And that’s how it stayed. Hemingway was unequivocal about his own passion for big game fishing: “If you land a big tuna after a six-hour fight, fight him man against fish until your muscles are nauseated with the unceasing strain, and finally bring him up alongside the boat, green-blue and silver in the lazy ocean, you will be purified and will be able to enter unabashed into the presence of the very elder gods, and they will make you welcome.”

Wes Wheeler is equally happy with the new Pilar: “It’s been a dream of mine for a long time to build this boat. I really wanted to do this before my dad passed,” Wheeler says. “He helped me to build the replica for the movie but passed away three years ago before we started work on the new one. It’s really a shame, because he would have loved to see this happen.”


She was among the first to feature outriggers and a flybridge

Meticulous finish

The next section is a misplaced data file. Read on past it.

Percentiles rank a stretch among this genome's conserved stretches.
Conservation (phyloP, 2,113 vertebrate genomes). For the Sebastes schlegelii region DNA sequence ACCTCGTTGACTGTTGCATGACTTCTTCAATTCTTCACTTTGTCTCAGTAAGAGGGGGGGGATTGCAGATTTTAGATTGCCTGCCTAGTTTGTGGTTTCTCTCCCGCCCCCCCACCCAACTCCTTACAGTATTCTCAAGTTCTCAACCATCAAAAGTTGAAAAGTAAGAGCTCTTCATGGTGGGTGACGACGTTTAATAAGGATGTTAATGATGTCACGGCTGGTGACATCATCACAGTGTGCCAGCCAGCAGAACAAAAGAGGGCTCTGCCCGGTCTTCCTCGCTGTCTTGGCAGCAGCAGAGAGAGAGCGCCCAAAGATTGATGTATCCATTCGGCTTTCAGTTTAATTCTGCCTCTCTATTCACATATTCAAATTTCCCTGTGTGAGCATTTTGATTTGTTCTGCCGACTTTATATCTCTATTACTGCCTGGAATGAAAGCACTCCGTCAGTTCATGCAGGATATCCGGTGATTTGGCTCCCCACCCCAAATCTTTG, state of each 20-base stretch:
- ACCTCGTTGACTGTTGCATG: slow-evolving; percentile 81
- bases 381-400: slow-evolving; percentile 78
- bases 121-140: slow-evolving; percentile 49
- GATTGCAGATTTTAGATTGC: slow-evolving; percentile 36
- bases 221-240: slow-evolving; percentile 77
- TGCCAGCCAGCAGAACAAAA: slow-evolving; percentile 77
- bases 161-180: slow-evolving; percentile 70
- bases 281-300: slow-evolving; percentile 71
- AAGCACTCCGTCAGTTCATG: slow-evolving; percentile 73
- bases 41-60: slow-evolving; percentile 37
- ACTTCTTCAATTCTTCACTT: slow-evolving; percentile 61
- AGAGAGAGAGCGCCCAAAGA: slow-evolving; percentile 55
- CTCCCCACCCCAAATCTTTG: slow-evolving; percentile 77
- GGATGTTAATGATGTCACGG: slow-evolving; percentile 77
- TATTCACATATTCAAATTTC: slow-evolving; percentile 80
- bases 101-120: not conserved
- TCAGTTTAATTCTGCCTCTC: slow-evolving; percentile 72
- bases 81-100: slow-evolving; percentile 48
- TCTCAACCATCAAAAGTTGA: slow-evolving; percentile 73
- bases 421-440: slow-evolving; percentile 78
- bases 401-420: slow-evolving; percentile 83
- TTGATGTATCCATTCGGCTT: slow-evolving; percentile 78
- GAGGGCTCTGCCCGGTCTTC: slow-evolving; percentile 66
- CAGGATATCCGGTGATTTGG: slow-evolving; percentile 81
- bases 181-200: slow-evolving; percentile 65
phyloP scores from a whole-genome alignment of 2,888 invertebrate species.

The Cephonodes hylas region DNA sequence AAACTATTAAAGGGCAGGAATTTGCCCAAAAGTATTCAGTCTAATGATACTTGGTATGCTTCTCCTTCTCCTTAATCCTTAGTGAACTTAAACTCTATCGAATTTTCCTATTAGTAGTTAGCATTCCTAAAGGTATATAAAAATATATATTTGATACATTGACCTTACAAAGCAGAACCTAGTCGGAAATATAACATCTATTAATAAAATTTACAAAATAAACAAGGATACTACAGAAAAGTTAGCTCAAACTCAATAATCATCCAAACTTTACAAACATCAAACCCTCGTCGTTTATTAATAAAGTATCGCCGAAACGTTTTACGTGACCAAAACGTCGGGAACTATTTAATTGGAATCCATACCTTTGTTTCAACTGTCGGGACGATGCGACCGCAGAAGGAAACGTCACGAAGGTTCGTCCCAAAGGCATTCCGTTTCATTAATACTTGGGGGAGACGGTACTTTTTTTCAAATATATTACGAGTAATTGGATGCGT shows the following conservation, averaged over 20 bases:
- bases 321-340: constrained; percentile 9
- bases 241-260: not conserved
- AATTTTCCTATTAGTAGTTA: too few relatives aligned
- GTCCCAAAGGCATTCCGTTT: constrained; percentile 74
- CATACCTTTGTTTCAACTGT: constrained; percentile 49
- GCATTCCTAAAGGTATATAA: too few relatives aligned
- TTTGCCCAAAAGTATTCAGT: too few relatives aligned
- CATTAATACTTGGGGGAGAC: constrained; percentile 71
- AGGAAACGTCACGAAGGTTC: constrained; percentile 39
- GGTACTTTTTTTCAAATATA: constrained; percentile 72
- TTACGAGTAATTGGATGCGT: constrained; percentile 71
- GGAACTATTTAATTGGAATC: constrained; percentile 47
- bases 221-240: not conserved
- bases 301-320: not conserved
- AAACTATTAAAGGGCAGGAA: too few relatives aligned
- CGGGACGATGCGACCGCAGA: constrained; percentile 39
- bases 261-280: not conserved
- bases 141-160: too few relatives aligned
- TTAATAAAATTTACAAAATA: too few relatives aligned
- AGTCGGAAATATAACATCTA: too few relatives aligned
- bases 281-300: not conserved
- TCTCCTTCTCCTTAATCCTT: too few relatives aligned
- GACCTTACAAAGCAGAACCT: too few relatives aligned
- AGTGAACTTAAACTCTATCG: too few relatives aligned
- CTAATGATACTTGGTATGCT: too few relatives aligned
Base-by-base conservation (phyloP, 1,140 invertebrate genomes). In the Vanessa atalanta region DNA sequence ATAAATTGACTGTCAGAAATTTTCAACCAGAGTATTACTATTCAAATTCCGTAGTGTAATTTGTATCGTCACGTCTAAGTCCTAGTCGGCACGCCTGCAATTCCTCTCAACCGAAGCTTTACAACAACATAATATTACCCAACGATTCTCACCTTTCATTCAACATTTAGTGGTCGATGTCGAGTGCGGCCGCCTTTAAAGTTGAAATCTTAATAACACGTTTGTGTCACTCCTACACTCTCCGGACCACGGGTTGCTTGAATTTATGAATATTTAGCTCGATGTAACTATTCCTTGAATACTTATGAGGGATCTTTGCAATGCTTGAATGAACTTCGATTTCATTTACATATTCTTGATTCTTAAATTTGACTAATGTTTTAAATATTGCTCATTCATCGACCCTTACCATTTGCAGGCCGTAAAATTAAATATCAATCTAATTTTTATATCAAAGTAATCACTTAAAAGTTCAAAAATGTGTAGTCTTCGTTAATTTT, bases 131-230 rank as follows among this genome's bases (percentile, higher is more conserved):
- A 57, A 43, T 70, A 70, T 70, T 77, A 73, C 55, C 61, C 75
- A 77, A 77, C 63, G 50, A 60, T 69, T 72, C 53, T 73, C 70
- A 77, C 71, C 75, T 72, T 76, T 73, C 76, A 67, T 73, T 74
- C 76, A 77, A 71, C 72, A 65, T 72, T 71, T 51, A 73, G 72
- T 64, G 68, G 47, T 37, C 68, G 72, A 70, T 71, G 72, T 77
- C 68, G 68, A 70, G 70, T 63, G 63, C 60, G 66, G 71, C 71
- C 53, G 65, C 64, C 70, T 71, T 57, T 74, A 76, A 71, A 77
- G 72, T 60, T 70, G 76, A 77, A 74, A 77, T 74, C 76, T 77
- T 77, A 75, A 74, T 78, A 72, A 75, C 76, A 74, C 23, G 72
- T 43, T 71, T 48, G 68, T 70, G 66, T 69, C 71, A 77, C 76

Wes has been obsessive in tracking down suitable fittings for the new Pilar: “We went worldwide looking for a horn, searchlight and compass to match the originals.” Even the wheel was cast from an original 1935 helm.

The new Pilar has the classic lines of the original that even now remain strangely timeless. Like an old Bentley or a Rolex you feel instantly drawn to it. It is more than just a memory though, it is an improved rendition of the original design that oozes class and presence.

The new owner need not worry about its seaworthiness either. In the 30 years that Hemingway owned the original Pilar, it survived four hurricanes by riding them out at sea.


Twin 370hp Yanmars give the new boat a surprising turn of speed at 34.5 knots. Photo: Billy Black

It took Brooklyn Boat Yard over 17,000 man hours to build hull number one of what they hope will become a new limited-edition series. That level of heritage and craftsmanship comes at a price. Wheeler expects to sell just two or three of these craft a year at a cost of around $1.5million each, depending on the exact specification of each vessel.

Hemingway used Pilar as a means of getting away from everyday life. Aboard Pilar he was relaxed and happy. Aboard Pilar he pursued big fish and pitted himself against nature, not as Hemingway the Nobel Prize winning author but as Hemingway the sportsman. If the new owner achieves even a part of that same satisfaction, he will be a very happy man.

First published in the March 2021 issue of Motor Boat & Yachting.